Article 35A – Of dignity and collective identity!
By: Irshad Ahmad Bhat, Zahid Sultan Magray
As the apex court of India is heading towards a decision on determining the constitutional validity of Article 35A, atmosphere in the state is politically sensitive and is freighted with political meanings. But people from all walks of life including mainstream, separatists or people belonging to any region in the state, have shown keen resistance in defence of article 35A of the Indian constitution. Article 370 and Article-35A have always been seen, the masses here, as mirroring of their unique identity and dignity irrespective of their political, ethnic, regional, religious or demographic leanings.
Article 35-A was inserted in the constitution as a part of a raft of amendments made through a presidential order in 1954. Broadly speaking, it gives Jammu and Kashmir state legislature a carte Blanche to define a class of persons as constituting “permanent residents”. The article allows the govt to confer on such residents special rights and privileges with respect to matters of public employment, acquisition of immovable property in the state, settlement in various states, scholarship, public aid and welfare. This article also exempts such legislation from being annulled on the ground that it might violate one or more fundamental rights.
A writ petition filed by an NGO ‘We the Citizens’ and other similar petitions sought that this immunity granted to the state should be scrapped on the ground that it was against the “vary sprit of oneness of India” as it creates a class within a class of Indian citizens and is in violation of article 14,19 and 21 of the Indian constitution. Central government has called for a larger debate in the Supreme Court on this sensitive issue.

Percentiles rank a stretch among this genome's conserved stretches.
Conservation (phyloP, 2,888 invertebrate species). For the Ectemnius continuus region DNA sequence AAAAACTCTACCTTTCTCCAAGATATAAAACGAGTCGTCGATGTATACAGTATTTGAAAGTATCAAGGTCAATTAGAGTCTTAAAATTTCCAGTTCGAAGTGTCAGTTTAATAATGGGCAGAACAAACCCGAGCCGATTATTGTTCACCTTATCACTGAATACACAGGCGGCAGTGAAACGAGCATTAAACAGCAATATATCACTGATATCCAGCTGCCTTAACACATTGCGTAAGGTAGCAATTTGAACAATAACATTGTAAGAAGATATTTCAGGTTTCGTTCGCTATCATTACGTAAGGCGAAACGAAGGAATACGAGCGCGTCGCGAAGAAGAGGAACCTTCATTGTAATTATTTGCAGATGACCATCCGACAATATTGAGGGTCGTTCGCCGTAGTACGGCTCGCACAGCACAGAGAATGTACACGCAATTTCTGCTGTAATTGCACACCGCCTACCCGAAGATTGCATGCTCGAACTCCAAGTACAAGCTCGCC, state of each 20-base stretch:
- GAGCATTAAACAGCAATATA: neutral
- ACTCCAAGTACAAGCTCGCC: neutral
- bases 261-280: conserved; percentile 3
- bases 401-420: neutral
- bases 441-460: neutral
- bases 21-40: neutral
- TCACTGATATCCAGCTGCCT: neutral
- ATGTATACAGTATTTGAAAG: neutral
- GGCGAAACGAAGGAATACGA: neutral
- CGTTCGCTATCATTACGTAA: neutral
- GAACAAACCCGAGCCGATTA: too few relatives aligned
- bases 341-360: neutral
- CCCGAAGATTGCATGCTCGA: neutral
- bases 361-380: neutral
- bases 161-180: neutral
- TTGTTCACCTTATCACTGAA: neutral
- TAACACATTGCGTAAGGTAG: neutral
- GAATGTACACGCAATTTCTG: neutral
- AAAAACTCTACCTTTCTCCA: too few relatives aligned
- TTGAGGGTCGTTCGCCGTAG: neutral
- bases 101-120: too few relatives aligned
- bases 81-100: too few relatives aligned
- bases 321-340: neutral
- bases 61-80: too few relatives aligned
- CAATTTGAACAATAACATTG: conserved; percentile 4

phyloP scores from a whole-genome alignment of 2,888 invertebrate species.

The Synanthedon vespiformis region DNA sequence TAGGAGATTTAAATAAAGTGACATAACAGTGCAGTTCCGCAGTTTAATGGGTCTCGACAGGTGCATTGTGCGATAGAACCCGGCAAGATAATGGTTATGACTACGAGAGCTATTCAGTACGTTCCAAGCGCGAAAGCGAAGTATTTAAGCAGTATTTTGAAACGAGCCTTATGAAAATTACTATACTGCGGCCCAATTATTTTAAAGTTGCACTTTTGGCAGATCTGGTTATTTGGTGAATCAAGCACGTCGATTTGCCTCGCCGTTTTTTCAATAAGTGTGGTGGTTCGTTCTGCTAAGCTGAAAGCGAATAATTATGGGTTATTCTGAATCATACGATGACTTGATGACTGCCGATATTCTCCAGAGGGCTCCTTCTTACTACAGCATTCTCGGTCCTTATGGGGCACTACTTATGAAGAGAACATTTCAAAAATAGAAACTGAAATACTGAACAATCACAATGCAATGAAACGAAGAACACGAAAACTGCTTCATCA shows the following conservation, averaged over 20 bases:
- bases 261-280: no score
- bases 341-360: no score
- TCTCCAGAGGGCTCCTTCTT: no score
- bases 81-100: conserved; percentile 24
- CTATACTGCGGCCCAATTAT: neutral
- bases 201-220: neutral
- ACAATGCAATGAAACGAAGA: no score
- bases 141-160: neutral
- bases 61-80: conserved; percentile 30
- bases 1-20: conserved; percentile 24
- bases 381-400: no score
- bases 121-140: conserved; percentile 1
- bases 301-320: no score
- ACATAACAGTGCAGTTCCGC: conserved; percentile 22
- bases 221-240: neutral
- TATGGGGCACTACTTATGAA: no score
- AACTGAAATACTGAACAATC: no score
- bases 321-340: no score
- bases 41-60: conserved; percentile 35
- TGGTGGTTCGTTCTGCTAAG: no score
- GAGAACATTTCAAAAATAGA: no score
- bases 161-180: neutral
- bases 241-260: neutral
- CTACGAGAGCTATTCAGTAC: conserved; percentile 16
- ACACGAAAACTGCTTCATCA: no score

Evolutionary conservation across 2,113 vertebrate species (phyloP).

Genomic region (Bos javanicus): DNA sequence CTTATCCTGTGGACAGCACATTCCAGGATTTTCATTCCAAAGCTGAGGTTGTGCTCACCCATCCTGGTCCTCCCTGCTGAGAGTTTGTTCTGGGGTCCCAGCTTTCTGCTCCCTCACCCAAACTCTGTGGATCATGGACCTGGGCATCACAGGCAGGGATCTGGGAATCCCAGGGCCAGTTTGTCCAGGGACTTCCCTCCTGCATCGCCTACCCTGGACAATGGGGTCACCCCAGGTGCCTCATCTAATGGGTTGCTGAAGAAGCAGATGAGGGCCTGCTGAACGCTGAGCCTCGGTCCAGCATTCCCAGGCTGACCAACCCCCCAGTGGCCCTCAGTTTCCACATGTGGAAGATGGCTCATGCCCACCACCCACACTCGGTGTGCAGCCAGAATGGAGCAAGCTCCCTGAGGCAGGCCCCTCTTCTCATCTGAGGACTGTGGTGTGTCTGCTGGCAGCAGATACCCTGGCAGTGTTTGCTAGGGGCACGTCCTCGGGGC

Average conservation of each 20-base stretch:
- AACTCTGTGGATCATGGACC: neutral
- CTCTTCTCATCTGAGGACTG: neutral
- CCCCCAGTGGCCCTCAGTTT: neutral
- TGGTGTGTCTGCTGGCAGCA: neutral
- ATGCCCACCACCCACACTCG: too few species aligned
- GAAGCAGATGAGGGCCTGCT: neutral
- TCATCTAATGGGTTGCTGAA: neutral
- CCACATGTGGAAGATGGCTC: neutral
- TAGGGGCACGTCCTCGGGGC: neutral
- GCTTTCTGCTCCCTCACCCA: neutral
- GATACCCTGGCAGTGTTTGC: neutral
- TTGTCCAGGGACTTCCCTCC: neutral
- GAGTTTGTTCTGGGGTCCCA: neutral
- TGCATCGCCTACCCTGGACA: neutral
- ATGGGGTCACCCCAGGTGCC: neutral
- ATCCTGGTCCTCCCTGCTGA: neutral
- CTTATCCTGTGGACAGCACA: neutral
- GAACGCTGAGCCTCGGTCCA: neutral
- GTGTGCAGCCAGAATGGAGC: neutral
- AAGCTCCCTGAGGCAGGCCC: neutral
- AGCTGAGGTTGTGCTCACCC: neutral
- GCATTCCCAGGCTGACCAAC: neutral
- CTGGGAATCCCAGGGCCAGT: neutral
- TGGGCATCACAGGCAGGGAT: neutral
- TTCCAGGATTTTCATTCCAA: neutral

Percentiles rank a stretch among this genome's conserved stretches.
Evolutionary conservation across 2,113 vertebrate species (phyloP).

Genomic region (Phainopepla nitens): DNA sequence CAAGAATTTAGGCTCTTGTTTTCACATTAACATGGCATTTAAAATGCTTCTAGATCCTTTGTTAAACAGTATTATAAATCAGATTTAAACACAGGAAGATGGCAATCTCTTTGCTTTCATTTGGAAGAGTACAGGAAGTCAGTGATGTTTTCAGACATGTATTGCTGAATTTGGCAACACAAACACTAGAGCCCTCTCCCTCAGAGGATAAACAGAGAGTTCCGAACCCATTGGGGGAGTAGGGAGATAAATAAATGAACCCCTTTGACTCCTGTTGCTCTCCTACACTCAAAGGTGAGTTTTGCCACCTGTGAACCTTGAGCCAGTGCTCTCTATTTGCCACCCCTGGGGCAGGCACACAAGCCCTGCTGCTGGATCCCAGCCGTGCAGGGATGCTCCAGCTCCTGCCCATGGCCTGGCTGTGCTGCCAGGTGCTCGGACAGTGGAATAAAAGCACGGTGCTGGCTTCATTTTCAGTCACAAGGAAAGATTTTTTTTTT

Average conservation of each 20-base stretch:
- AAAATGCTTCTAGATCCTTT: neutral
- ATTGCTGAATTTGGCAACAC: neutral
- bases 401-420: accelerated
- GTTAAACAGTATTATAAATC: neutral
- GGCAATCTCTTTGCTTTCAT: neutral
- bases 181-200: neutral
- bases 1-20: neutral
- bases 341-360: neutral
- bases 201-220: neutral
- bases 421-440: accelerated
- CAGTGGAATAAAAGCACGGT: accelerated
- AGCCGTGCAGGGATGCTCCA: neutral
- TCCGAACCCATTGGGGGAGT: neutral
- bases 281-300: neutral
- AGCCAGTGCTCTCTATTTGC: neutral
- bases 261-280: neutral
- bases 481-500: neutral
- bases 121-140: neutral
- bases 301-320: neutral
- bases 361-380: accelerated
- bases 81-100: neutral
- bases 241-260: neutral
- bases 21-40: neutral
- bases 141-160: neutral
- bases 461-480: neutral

At the outset , Supreme Court of India referred the matter to a three bench judge while testing petitioner’s argument; considering whether the article-35A violates basic structure of constitution or not. It indicated that the matter may ultimately be decided by constitution bench. Any tinkering with Article 35A will be a Waterloo moment in the state -centre constitutional relations. However, previous benches have already put their imprimatur on 1954 presidential order. If apex court is looking to settle the matter by exploring beyond the existing precedence, a proper study of article-35A and its constitutional history will establish that present option is meritless. Supreme Court of India must act as defender of it and uphold the supremacy of constitution once again.
Ms Louise Tillin in Oxford Handbook of ‘The Indian constitution’ argues that India asymmetric federalism is a reality where some states enjoy greater Autonomy over governance then others. Such asymmetry is typified by Article-370- a provision, as Tillin argued, was debated for over five months before incorporating it into Indian constitution.
Whatever the history of this arrangement is , Apex court in particular and central government in general must consider the fears of demographic change, ground realities in the state which is presently going through the worst phase of disturbance. Governments- be that at the centre or the state- must desist from amending J&K constitution in haste. Governments should rather pave way for ensuring political space for electoral politics and let the elected government to take a stand on such sensitive issues. Otherwise, such moves are fraught with political, security consequences and are against the ethics of federalism.
Interestingly, our regional Political parties have almost lost their moral right to express their concern on such issues as it is the mainstream political parties that have been responsible for eroding the special constitutional position of the state of Jammu and Kashmir for their vested interests.
A.G Noorani, an eminent constitutional expert wrote few years back, that if British sold Kashmir to Maharaja Gulab Singh in whole sale, the leaders of mainstream political parties sold Kashmir in retail from time to time. As a permanent resident, article-35A is a precious asset and perceived identity of state and it’s protection is needed at all costs. Since the battle is a legal one must rely on the constitutional and legal experts pursuing the case.